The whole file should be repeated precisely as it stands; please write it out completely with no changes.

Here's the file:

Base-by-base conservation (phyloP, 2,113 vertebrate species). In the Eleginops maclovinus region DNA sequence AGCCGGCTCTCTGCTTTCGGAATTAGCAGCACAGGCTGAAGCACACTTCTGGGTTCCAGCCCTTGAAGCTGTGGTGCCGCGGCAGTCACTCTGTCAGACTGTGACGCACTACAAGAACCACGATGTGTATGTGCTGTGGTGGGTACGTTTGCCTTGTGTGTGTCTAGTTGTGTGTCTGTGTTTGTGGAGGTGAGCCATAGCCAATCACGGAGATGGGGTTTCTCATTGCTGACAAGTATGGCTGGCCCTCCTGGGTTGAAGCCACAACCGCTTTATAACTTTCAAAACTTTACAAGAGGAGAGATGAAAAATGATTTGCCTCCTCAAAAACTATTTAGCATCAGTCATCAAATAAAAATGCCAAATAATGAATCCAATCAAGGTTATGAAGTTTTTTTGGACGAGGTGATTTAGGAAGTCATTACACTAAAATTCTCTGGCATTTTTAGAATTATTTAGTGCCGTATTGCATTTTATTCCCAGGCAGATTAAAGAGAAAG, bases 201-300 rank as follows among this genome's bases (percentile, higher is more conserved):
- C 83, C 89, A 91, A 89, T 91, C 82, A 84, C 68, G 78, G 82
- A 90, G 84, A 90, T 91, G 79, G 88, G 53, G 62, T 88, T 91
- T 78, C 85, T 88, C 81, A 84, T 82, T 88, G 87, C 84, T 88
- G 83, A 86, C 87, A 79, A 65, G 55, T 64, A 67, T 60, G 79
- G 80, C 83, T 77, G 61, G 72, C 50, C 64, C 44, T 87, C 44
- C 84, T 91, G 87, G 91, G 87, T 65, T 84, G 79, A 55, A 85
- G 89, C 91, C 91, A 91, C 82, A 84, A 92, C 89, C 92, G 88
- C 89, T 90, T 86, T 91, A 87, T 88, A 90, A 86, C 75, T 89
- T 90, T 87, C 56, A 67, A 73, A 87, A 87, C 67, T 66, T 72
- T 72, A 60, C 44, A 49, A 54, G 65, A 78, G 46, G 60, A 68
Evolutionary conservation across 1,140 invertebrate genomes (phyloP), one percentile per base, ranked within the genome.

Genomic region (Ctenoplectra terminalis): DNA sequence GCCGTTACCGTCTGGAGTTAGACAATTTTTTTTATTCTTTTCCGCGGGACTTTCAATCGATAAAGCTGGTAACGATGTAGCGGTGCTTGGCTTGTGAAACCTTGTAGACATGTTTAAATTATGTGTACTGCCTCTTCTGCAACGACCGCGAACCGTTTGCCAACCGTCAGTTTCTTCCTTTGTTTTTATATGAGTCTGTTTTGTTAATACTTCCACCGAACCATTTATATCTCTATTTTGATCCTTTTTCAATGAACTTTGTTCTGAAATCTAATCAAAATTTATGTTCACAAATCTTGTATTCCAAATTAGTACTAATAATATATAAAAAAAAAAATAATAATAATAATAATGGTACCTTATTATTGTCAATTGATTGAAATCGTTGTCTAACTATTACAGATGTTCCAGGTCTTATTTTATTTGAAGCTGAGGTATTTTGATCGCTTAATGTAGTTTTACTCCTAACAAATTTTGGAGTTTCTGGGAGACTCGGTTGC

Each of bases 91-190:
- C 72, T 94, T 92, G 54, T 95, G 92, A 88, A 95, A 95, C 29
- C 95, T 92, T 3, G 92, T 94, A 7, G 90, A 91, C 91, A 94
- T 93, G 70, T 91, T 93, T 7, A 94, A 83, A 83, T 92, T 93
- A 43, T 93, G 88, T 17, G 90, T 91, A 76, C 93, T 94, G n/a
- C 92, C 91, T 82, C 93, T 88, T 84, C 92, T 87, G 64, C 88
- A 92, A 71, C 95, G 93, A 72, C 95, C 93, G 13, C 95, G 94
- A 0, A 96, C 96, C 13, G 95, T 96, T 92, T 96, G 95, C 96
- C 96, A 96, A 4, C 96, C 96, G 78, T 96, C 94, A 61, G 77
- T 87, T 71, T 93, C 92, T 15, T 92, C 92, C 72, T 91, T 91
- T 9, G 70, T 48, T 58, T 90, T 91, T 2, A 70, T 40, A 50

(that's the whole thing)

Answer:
Base-by-base conservation (phyloP, 2,113 vertebrate species). In the Eleginops maclovinus region DNA sequence AGCCGGCTCTCTGCTTTCGGAATTAGCAGCACAGGCTGAAGCACACTTCTGGGTTCCAGCCCTTGAAGCTGTGGTGCCGCGGCAGTCACTCTGTCAGACTGTGACGCACTACAAGAACCACGATGTGTATGTGCTGTGGTGGGTACGTTTGCCTTGTGTGTGTCTAGTTGTGTGTCTGTGTTTGTGGAGGTGAGCCATAGCCAATCACGGAGATGGGGTTTCTCATTGCTGACAAGTATGGCTGGCCCTCCTGGGTTGAAGCCACAACCGCTTTATAACTTTCAAAACTTTACAAGAGGAGAGATGAAAAATGATTTGCCTCCTCAAAAACTATTTAGCATCAGTCATCAAATAAAAATGCCAAATAATGAATCCAATCAAGGTTATGAAGTTTTTTTGGACGAGGTGATTTAGGAAGTCATTACACTAAAATTCTCTGGCATTTTTAGAATTATTTAGTGCCGTATTGCATTTTATTCCCAGGCAGATTAAAGAGAAAG, bases 201-300 rank as follows among this genome's bases (percentile, higher is more conserved):
- C 83, C 89, A 91, A 89, T 91, C 82, A 84, C 68, G 78, G 82
- A 90, G 84, A 90, T 91, G 79, G 88, G 53, G 62, T 88, T 91
- T 78, C 85, T 88, C 81, A 84, T 82, T 88, G 87, C 84, T 88
- G 83, A 86, C 87, A 79, A 65, G 55, T 64, A 67, T 60, G 79
- G 80, C 83, T 77, G 61, G 72, C 50, C 64, C 44, T 87, C 44
- C 84, T 91, G 87, G 91, G 87, T 65, T 84, G 79, A 55, A 85
- G 89, C 91, C 91, A 91, C 82, A 84, A 92, C 89, C 92, G 88
- C 89, T 90, T 86, T 91, A 87, T 88, A 90, A 86, C 75, T 89
- T 90, T 87, C 56, A 67, A 73, A 87, A 87, C 67, T 66, T 72
- T 72, A 60, C 44, A 49, A 54, G 65, A 78, G 46, G 60, A 68
Evolutionary conservation across 1,140 invertebrate genomes (phyloP), one percentile per base, ranked within the genome.

Genomic region (Ctenoplectra terminalis): DNA sequence GCCGTTACCGTCTGGAGTTAGACAATTTTTTTTATTCTTTTCCGCGGGACTTTCAATCGATAAAGCTGGTAACGATGTAGCGGTGCTTGGCTTGTGAAACCTTGTAGACATGTTTAAATTATGTGTACTGCCTCTTCTGCAACGACCGCGAACCGTTTGCCAACCGTCAGTTTCTTCCTTTGTTTTTATATGAGTCTGTTTTGTTAATACTTCCACCGAACCATTTATATCTCTATTTTGATCCTTTTTCAATGAACTTTGTTCTGAAATCTAATCAAAATTTATGTTCACAAATCTTGTATTCCAAATTAGTACTAATAATATATAAAAAAAAAAATAATAATAATAATAATGGTACCTTATTATTGTCAATTGATTGAAATCGTTGTCTAACTATTACAGATGTTCCAGGTCTTATTTTATTTGAAGCTGAGGTATTTTGATCGCTTAATGTAGTTTTACTCCTAACAAATTTTGGAGTTTCTGGGAGACTCGGTTGC

Each of bases 91-190:
- C 72, T 94, T 92, G 54, T 95, G 92, A 88, A 95, A 95, C 29
- C 95, T 92, T 3, G 92, T 94, A 7, G 90, A 91, C 91, A 94
- T 93, G 70, T 91, T 93, T 7, A 94, A 83, A 83, T 92, T 93
- A 43, T 93, G 88, T 17, G 90, T 91, A 76, C 93, T 94, G n/a
- C 92, C 91, T 82, C 93, T 88, T 84, C 92, T 87, G 64, C 88
- A 92, A 71, C 95, G 93, A 72, C 95, C 93, G 13, C 95, G 94
- A 0, A 96, C 96, C 13, G 95, T 96, T 92, T 96, G 95, C 96
- C 96, A 96, A 4, C 96, C 96, G 78, T 96, C 94, A 61, G 77
- T 87, T 71, T 93, C 92, T 15, T 92, C 92, C 72, T 91, T 91
- T 9, G 70, T 48, T 58, T 90, T 91, T 2, A 70, T 40, A 50